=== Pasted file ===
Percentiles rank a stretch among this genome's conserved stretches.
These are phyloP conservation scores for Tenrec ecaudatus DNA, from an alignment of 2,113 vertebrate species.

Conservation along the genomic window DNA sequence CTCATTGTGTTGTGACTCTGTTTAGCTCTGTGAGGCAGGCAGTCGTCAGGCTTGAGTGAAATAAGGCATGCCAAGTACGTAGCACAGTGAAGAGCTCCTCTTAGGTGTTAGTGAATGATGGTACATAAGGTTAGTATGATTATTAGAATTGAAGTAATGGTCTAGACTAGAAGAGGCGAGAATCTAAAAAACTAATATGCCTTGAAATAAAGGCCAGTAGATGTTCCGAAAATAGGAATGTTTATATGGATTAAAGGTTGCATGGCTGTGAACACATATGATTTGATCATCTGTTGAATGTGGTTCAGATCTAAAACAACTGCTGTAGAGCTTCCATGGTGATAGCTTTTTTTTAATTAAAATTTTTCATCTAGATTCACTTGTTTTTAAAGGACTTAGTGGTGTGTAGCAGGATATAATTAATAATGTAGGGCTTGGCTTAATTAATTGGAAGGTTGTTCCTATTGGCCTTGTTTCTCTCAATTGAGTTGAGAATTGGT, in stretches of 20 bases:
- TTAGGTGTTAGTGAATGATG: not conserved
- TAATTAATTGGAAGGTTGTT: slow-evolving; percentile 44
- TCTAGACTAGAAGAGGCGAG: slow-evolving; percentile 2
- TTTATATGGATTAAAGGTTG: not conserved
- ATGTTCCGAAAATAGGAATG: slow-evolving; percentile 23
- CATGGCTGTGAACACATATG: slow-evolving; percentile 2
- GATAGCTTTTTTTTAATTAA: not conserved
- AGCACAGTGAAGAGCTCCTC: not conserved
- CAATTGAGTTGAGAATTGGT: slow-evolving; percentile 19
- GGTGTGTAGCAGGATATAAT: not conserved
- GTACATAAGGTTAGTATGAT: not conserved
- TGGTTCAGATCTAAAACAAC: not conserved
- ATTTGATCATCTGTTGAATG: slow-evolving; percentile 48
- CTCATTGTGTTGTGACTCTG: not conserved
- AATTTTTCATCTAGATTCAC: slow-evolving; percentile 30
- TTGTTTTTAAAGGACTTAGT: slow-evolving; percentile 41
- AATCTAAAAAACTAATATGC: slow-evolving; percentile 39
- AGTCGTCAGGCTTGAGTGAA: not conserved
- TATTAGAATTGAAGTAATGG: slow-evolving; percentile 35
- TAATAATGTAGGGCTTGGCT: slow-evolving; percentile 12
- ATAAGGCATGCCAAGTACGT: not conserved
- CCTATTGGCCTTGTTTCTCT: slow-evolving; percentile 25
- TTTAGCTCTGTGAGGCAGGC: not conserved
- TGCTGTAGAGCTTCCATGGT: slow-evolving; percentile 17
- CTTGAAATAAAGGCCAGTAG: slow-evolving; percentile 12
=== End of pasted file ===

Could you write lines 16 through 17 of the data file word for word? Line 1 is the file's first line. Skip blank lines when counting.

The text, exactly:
- ATTTGATCATCTGTTGAATG: slow-evolving; percentile 48
- CTCATTGTGTTGTGACTCTG: not conserved